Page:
One-eye is our protagonist, possessing an excess of strength, mute and without a vocabulary beyond the gestures of his physical self. Held prisoner by a tribe, he escapes with the aid of a boy he befriends. They come across a band of men who are on a quest to find the holy land. He accompanies them through their fated journeys and reaches a region that is the very antithesis of holy. A bunch of barbarians, or perhaps even cannibals, who are into this unfortunate habit of performing human sacrifices ensure these new arrivals don’t last long. One-eye and the boy are the last to survive and end up confronting the cannibals. I will not spoil the ending for you but let me just say its an iconic moment that makes you reconsider all the impressions one has made of one-eye.
Characters and Their Motivations
If you are looking for characters that anguish whether to do or not to do, then you’d be disappointed. This is territory and times where deliberation can often mean meeting your maker quicker than normal.
Bareness of the landscape, animality of man and a marginally ennobled primal pursuits come together in a bleak harmony. Without the decorations of a complicated plot or the distractions of a familiar setting, the narrative transports us to a place and time where the actions and motivations of the characters are observed objectively.
Survival is everything here. And of course the elusive myth of the Christian tradition during the middle ages of the Promised Land, an alluring combination of adventure, salvation and treasure attracts the sort that heaven would cringe from, or at least we believe so. But therein lies the twist.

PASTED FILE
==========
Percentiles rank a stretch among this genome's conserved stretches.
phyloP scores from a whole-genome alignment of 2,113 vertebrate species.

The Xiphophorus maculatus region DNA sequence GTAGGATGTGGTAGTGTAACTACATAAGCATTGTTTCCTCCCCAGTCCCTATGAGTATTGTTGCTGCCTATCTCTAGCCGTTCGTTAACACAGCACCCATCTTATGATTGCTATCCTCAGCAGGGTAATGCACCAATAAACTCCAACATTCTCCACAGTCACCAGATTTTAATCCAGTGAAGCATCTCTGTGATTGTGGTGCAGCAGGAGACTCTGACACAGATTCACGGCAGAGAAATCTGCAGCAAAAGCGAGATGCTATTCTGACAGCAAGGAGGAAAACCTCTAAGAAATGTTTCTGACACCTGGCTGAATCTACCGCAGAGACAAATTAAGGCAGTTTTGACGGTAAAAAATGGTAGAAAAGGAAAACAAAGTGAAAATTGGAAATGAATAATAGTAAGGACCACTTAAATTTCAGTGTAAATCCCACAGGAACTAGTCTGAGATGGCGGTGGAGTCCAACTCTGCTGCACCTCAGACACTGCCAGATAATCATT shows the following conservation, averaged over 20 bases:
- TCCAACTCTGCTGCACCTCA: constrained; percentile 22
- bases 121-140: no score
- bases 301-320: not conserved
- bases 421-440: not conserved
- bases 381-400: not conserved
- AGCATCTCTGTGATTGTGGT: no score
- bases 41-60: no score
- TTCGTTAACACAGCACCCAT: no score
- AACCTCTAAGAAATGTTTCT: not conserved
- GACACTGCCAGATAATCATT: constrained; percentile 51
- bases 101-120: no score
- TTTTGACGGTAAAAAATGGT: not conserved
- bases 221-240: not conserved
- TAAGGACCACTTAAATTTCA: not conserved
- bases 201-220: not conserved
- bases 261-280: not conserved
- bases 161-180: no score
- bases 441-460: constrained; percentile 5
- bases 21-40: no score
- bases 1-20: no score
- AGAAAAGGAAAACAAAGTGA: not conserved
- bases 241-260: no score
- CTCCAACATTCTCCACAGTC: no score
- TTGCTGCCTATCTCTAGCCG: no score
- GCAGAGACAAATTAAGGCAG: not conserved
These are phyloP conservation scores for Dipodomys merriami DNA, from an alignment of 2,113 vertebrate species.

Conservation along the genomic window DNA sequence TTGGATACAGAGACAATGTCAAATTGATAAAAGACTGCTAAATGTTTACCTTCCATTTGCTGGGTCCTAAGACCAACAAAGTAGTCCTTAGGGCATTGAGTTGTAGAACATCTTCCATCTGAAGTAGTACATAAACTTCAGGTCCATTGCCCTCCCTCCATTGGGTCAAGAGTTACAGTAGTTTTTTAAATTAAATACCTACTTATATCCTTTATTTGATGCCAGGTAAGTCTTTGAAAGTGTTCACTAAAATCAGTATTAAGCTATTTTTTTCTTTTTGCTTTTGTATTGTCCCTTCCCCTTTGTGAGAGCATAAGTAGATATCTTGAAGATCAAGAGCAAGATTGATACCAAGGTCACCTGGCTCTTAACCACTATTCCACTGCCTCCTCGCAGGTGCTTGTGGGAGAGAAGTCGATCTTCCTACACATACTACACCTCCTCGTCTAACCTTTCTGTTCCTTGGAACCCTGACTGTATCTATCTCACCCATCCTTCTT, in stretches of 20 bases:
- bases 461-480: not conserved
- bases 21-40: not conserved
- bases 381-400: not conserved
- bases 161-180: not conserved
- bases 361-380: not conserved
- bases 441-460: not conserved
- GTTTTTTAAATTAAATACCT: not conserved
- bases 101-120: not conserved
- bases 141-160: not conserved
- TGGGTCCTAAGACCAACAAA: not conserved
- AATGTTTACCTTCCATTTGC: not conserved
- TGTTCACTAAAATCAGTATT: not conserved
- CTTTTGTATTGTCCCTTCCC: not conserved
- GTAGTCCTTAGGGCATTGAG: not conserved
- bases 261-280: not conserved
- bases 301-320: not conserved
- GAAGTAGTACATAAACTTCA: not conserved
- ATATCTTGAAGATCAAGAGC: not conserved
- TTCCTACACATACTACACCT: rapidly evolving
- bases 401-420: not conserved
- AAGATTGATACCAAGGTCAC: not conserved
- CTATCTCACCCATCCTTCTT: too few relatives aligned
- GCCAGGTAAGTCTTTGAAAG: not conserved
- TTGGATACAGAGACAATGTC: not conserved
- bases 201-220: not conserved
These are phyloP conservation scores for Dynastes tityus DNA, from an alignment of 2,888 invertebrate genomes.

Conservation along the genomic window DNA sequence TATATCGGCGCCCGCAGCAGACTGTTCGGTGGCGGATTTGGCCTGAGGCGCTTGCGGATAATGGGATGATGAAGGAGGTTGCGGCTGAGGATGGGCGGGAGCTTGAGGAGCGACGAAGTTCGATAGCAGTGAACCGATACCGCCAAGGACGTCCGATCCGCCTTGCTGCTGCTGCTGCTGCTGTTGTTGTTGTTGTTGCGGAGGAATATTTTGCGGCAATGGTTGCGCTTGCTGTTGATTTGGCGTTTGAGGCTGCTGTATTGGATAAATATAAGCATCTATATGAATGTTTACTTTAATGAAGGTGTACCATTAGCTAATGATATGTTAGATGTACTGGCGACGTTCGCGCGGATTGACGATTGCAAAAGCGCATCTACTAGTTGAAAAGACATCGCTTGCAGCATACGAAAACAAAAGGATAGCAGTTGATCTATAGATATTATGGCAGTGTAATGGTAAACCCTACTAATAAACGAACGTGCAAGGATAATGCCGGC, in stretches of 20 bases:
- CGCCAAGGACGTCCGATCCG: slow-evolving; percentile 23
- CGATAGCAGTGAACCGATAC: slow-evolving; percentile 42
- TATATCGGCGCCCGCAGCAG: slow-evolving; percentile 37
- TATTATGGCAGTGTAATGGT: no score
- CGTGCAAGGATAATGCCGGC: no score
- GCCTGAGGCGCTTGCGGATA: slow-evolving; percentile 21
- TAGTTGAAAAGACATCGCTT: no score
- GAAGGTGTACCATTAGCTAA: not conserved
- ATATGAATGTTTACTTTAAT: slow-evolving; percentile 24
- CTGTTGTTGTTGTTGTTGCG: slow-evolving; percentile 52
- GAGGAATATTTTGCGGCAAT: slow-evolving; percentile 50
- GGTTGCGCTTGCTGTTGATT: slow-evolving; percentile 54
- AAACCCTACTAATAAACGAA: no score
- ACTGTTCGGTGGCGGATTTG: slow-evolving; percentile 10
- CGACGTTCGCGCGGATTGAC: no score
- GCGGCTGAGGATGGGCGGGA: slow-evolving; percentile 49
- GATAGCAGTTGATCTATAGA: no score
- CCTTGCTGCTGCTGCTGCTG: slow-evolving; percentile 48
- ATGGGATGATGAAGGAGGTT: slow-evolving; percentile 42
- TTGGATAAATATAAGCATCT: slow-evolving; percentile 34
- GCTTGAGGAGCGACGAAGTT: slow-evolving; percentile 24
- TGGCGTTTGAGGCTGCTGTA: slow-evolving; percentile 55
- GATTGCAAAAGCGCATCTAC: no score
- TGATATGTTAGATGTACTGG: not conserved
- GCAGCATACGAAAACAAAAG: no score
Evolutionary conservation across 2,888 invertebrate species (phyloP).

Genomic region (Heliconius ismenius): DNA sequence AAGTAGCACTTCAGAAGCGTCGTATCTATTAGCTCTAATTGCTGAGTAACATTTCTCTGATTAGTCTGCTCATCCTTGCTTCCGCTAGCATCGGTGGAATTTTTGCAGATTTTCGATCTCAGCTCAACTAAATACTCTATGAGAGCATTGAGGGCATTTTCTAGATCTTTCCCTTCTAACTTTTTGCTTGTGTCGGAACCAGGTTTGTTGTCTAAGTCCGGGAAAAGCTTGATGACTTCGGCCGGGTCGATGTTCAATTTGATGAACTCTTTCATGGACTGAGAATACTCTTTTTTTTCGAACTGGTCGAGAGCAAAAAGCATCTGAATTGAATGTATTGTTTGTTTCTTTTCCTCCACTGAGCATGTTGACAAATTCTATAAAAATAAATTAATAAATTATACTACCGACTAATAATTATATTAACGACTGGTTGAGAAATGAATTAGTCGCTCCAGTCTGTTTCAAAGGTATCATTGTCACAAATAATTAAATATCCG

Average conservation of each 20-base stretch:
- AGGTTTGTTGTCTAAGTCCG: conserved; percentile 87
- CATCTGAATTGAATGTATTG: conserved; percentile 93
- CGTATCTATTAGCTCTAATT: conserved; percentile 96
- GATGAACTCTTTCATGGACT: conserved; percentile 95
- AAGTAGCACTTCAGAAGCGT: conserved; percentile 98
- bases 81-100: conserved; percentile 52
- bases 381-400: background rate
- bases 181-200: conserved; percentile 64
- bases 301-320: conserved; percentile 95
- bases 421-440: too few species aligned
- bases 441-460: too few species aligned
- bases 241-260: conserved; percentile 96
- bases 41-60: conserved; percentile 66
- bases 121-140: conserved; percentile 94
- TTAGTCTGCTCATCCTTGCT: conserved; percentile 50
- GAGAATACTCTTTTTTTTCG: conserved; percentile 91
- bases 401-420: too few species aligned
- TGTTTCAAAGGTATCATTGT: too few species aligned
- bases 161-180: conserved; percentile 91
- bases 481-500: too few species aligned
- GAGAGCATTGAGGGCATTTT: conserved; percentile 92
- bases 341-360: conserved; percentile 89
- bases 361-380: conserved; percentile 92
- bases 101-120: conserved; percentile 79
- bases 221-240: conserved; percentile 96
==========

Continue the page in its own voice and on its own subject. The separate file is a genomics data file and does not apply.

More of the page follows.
Beyond the Savage
(Spoiler alert, stop reading if you intend to watch the movie)
One-eye and the boy come across the barbarians who surround them on a jagged terrain. With One-Eye’s skill in violence it is evident there is a slim chance he would come out victorious. He considers the odds carefully and we almost feel a mental switch that goes off in his head and understand a decision has been made and do not know it yet. Having seen his prowess so far we wait in anticipation for a blur of limbs and hope to see the barbarians eased from their cannibalistic predicaments.
Now One-eye calmly glances at the boy, in a look that says little to us. He walks towards the barbarians in silence, when within striking distance he quietly drops his weapon and offers himself as a sacrifice. In that one single instant our mental model of One-eye and his moral stature undergoes a shock so deep that I found myself zipping through all the impressions of him and his actions in the space of a couple of seconds. Every past act of One-eye I revisited and assessed them in the light of this single and supreme gesture.
And that act elevated the character and this movie to something approaching philosophy, and I mean that in a good way.
Every stage of evolution has its heroes. The yet-to-be-human, the barbarian and the contemporary man each have their heroic standards. Regardless of what the stage the pattern is simple. One who exceeds the conditions of his existence is counted as a hero. But the savior is something beyond the idea of a hero. There is in him a conscious understanding of the terrible price that he must pay to redeem himself and those that depend on him and he willingly pays it.
Our cultural blinkers cloud and constrain our perception of who a savior is and can be. With One-Eye and his sacrifice I left behind a few of these blinkers.